In the spring of 2015, just nine months after he made aliyah, LiAmi Lawrence was ready to give up on Israel. He’d tried to find work, only to be told repeatedly by employers that at 50, he was “too old.” He’d also had complications from a hernia operation and struggled to find proper treatment in the unfamiliar Israeli health-care system. Frustrated, he turned to Facebook to vent. Within hours, he received dozens of replies from fellow olim—people who’ve made aliyah—echoing his frustrations.
Sensing a need for a forum for people in similar situations, he started a Facebook group called Keep Olim in Israel, which today has over 34,000 members. Next, Lawrence and his friend Tzvika Graiver, a native Israeli, started the nonprofit KeepOlim, which aims to support olim so that they don’t leave, as Lawrence almost did.
Even though Israel now officially celebrates new arrivals with Aliyah Day, which falls this year on Oct. 27, being a new immigrant to Israel isn’t easy. There is a range of agencies aimed at helping olim settle in, assisting with everything from work to language skills to apartment searches. Such support is essential, said Lawrence: “If you don’t help olim, they’ll leave,” and the country will miss out on contributions they could have made. “Israel was built on olim,” he said. “We improve the country.”
One of the biggest obstacles olim face is finding a job, especially one that pays enough to finance the high cost of living. Even when olim find decent-paying jobs, they are often underemployed, said Josie Arbel, director of absorption services at the Association of Americans and Canadians in Israel. “Some jobs don’t offer a career path and don’t utilize their skills,” she said. “They tell me, ‘I didn’t make aliyah to work in a call center.’”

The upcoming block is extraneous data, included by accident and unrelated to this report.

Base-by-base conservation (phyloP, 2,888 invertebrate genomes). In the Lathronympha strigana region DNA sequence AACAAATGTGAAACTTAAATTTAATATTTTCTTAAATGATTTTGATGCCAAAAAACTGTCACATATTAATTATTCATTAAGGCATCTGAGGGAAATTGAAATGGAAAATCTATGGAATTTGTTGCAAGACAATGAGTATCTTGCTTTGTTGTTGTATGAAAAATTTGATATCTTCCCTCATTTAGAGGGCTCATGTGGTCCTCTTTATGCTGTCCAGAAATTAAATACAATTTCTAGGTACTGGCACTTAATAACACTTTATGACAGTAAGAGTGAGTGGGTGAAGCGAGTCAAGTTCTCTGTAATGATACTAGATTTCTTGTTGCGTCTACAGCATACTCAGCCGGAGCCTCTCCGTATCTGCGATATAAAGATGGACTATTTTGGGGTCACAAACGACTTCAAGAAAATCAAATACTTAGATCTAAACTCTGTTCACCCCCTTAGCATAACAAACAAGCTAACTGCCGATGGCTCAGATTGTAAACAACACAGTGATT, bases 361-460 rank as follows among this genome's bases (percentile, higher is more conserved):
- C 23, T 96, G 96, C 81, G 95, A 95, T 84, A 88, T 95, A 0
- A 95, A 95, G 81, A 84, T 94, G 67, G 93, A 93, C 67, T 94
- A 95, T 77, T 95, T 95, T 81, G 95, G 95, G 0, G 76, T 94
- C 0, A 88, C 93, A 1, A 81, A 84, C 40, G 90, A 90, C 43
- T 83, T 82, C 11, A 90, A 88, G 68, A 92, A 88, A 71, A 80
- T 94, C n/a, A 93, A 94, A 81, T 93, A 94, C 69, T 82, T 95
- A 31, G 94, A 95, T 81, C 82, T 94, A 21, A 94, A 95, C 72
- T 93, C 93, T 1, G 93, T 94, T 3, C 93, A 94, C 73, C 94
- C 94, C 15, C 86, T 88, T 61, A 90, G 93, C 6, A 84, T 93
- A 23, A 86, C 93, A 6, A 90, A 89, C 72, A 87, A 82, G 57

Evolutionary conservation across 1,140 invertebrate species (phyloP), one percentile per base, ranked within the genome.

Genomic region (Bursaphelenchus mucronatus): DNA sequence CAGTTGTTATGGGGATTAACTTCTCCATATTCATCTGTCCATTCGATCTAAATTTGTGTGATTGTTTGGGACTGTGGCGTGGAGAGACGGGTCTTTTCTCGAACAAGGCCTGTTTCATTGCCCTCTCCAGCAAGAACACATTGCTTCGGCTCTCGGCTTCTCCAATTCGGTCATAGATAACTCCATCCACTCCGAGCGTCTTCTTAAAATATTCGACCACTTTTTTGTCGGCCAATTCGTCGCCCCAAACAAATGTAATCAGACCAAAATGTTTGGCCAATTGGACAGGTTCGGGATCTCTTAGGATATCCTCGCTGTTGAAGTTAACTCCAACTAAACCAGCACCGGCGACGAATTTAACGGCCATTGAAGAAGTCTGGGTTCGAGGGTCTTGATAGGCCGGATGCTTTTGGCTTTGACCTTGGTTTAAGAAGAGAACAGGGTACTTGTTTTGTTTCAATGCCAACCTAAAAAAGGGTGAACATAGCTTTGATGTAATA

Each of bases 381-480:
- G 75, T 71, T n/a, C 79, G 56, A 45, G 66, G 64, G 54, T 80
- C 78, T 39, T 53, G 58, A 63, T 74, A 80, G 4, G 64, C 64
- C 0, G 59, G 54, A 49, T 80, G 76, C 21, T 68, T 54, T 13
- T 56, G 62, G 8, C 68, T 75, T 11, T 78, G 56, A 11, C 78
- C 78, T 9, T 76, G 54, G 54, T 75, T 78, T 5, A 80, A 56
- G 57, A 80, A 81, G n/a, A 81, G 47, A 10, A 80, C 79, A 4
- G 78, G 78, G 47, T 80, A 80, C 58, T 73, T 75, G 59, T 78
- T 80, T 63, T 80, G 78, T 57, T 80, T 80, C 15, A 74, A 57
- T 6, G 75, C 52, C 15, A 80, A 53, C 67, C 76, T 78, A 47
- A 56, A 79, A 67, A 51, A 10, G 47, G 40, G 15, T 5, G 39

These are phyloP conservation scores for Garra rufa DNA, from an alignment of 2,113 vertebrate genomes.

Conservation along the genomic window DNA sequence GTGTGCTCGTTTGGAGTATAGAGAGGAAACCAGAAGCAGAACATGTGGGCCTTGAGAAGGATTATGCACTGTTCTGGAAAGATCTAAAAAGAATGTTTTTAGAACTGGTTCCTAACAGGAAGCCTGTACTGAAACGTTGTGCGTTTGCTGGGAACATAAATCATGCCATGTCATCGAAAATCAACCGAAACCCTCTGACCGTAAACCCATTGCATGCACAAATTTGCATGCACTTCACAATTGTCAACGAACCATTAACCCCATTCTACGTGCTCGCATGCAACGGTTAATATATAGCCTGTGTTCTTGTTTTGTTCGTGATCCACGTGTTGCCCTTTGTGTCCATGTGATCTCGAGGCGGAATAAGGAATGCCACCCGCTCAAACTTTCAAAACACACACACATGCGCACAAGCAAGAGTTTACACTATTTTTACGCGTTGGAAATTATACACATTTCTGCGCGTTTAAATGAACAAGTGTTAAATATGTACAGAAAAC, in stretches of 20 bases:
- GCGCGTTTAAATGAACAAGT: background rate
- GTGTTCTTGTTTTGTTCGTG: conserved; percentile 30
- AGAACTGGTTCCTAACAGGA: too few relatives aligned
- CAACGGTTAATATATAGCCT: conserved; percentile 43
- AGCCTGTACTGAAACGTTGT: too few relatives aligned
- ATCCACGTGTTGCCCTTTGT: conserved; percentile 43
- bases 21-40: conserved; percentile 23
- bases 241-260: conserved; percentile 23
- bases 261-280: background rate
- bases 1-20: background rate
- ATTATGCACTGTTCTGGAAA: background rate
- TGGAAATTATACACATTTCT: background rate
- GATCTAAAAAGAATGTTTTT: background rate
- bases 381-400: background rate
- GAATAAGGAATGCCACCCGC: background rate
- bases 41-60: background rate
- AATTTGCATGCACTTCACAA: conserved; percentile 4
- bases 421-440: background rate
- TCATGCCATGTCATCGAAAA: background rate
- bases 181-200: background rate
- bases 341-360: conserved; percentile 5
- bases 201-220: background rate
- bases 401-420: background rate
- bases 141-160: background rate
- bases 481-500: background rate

David Smajda, an actor, musician, and comedian who moved to Israel from Paris three years ago, has managed to find meaningful work, but it took much more initiative than it had in France. “If I want to be in a movie, I have to write the movie,” he said.
The language barrier is another issue—many olim arrive in Israel knowing little or no Hebrew. “People who thought of themselves as intelligent and articulate find they’re not in a foreign language,” said Arbel. “It’s very frustrating to feel reduced.”
Being unfamiliar with the language and culture leads some olim to be exploited. Smajda remembers when he discovered he was paying much more for his first apartment than his peers were. “[The landlord] saw the French guy coming” and took advantage of his status as a clueless immigrant, he realized.
Many olim have few friends or family in Israel to support them through these hardships, said Rachel Berger, director of post-aliyah and employment at Nefesh B’Nefesh, an organization that provides programs and services to support olim from North America and the U.K. “You have to build a community,” she said. “You’re starting your life anew.” Loneliness and isolation are among the top complaints Lawrence hears from olim.
A study of North American olim by Nefesh B’Nefesh found all these factors affect outcomes for new immigrants. Those who settled in strong English-speaking communities were more likely to stay in Israel long-term, as were married couples, those with proficient Hebrew, and those with professional skills, said Adina Schwartz, the organization’s manager of education and research.
Several agencies provide services and programs designed to ease the transition of making aliyah. Nefesh B’Nefesh maintains a job bank on its website with hundreds of positions, many of them English-language, said Berger. She has worked with so many olim over the years, she said, that she has also developed an informal network of contacts, allowing her to connect job-seeking olim with others in the same field.